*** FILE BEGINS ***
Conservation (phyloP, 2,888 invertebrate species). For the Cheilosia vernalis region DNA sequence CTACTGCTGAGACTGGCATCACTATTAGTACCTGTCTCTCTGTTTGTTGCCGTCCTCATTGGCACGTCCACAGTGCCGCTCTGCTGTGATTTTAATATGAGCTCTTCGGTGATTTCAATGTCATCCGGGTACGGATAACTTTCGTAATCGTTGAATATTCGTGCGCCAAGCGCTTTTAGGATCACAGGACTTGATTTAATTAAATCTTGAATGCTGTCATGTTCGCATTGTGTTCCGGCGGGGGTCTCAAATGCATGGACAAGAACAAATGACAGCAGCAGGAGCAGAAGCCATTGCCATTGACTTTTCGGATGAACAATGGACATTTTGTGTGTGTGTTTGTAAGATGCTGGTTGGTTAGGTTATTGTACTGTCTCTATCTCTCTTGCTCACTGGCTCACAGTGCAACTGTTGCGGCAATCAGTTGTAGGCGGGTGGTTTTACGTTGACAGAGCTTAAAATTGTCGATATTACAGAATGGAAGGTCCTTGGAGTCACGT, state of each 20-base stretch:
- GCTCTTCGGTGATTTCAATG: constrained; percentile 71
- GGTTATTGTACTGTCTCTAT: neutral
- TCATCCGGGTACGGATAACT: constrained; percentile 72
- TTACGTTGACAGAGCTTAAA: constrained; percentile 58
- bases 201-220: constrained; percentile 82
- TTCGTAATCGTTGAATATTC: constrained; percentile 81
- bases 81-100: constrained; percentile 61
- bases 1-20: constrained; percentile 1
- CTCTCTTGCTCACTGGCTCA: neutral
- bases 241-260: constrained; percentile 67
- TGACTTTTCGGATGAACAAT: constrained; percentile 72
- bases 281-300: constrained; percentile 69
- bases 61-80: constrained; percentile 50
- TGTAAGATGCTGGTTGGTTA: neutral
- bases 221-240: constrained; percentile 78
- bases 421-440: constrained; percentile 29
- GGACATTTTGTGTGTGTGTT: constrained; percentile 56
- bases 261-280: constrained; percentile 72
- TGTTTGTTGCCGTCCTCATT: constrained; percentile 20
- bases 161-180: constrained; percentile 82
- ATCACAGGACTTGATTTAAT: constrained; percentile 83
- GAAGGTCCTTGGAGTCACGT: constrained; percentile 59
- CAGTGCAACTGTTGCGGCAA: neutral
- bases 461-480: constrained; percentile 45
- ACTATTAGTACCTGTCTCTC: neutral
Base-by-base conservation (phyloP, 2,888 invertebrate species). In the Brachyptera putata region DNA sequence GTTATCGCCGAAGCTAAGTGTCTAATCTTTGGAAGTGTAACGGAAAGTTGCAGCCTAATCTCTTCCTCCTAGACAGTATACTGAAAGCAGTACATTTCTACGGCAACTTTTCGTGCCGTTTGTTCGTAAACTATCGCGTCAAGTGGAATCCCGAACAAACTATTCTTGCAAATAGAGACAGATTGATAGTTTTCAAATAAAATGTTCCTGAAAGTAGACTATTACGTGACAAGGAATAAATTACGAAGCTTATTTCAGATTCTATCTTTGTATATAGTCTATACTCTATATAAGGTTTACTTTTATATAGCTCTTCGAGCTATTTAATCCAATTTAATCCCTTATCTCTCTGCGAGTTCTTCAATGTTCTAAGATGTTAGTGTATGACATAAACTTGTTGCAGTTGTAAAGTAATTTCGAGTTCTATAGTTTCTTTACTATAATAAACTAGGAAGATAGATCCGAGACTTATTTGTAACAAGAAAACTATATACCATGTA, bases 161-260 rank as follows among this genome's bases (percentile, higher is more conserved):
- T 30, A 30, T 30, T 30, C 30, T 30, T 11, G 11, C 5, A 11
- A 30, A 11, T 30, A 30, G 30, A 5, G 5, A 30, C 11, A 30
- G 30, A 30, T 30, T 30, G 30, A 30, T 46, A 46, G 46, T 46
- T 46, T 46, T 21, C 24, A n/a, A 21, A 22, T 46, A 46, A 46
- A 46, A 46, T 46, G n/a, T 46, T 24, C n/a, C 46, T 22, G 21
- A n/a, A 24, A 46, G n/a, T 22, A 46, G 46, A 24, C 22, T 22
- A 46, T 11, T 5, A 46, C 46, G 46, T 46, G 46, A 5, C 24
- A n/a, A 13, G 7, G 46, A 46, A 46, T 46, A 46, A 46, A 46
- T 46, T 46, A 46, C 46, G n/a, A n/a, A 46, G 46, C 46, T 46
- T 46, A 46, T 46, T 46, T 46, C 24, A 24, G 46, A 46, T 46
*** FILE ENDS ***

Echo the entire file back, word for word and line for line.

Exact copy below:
Conservation (phyloP, 2,888 invertebrate species). For the Cheilosia vernalis region DNA sequence CTACTGCTGAGACTGGCATCACTATTAGTACCTGTCTCTCTGTTTGTTGCCGTCCTCATTGGCACGTCCACAGTGCCGCTCTGCTGTGATTTTAATATGAGCTCTTCGGTGATTTCAATGTCATCCGGGTACGGATAACTTTCGTAATCGTTGAATATTCGTGCGCCAAGCGCTTTTAGGATCACAGGACTTGATTTAATTAAATCTTGAATGCTGTCATGTTCGCATTGTGTTCCGGCGGGGGTCTCAAATGCATGGACAAGAACAAATGACAGCAGCAGGAGCAGAAGCCATTGCCATTGACTTTTCGGATGAACAATGGACATTTTGTGTGTGTGTTTGTAAGATGCTGGTTGGTTAGGTTATTGTACTGTCTCTATCTCTCTTGCTCACTGGCTCACAGTGCAACTGTTGCGGCAATCAGTTGTAGGCGGGTGGTTTTACGTTGACAGAGCTTAAAATTGTCGATATTACAGAATGGAAGGTCCTTGGAGTCACGT, state of each 20-base stretch:
- GCTCTTCGGTGATTTCAATG: constrained; percentile 71
- GGTTATTGTACTGTCTCTAT: neutral
- TCATCCGGGTACGGATAACT: constrained; percentile 72
- TTACGTTGACAGAGCTTAAA: constrained; percentile 58
- bases 201-220: constrained; percentile 82
- TTCGTAATCGTTGAATATTC: constrained; percentile 81
- bases 81-100: constrained; percentile 61
- bases 1-20: constrained; percentile 1
- CTCTCTTGCTCACTGGCTCA: neutral
- bases 241-260: constrained; percentile 67
- TGACTTTTCGGATGAACAAT: constrained; percentile 72
- bases 281-300: constrained; percentile 69
- bases 61-80: constrained; percentile 50
- TGTAAGATGCTGGTTGGTTA: neutral
- bases 221-240: constrained; percentile 78
- bases 421-440: constrained; percentile 29
- GGACATTTTGTGTGTGTGTT: constrained; percentile 56
- bases 261-280: constrained; percentile 72
- TGTTTGTTGCCGTCCTCATT: constrained; percentile 20
- bases 161-180: constrained; percentile 82
- ATCACAGGACTTGATTTAAT: constrained; percentile 83
- GAAGGTCCTTGGAGTCACGT: constrained; percentile 59
- CAGTGCAACTGTTGCGGCAA: neutral
- bases 461-480: constrained; percentile 45
- ACTATTAGTACCTGTCTCTC: neutral
Base-by-base conservation (phyloP, 2,888 invertebrate species). In the Brachyptera putata region DNA sequence GTTATCGCCGAAGCTAAGTGTCTAATCTTTGGAAGTGTAACGGAAAGTTGCAGCCTAATCTCTTCCTCCTAGACAGTATACTGAAAGCAGTACATTTCTACGGCAACTTTTCGTGCCGTTTGTTCGTAAACTATCGCGTCAAGTGGAATCCCGAACAAACTATTCTTGCAAATAGAGACAGATTGATAGTTTTCAAATAAAATGTTCCTGAAAGTAGACTATTACGTGACAAGGAATAAATTACGAAGCTTATTTCAGATTCTATCTTTGTATATAGTCTATACTCTATATAAGGTTTACTTTTATATAGCTCTTCGAGCTATTTAATCCAATTTAATCCCTTATCTCTCTGCGAGTTCTTCAATGTTCTAAGATGTTAGTGTATGACATAAACTTGTTGCAGTTGTAAAGTAATTTCGAGTTCTATAGTTTCTTTACTATAATAAACTAGGAAGATAGATCCGAGACTTATTTGTAACAAGAAAACTATATACCATGTA, bases 161-260 rank as follows among this genome's bases (percentile, higher is more conserved):
- T 30, A 30, T 30, T 30, C 30, T 30, T 11, G 11, C 5, A 11
- A 30, A 11, T 30, A 30, G 30, A 5, G 5, A 30, C 11, A 30
- G 30, A 30, T 30, T 30, G 30, A 30, T 46, A 46, G 46, T 46
- T 46, T 46, T 21, C 24, A n/a, A 21, A 22, T 46, A 46, A 46
- A 46, A 46, T 46, G n/a, T 46, T 24, C n/a, C 46, T 22, G 21
- A n/a, A 24, A 46, G n/a, T 22, A 46, G 46, A 24, C 22, T 22
- A 46, T 11, T 5, A 46, C 46, G 46, T 46, G 46, A 5, C 24
- A n/a, A 13, G 7, G 46, A 46, A 46, T 46, A 46, A 46, A 46
- T 46, T 46, A 46, C 46, G n/a, A n/a, A 46, G 46, C 46, T 46
- T 46, A 46, T 46, T 46, T 46, C 24, A 24, G 46, A 46, T 46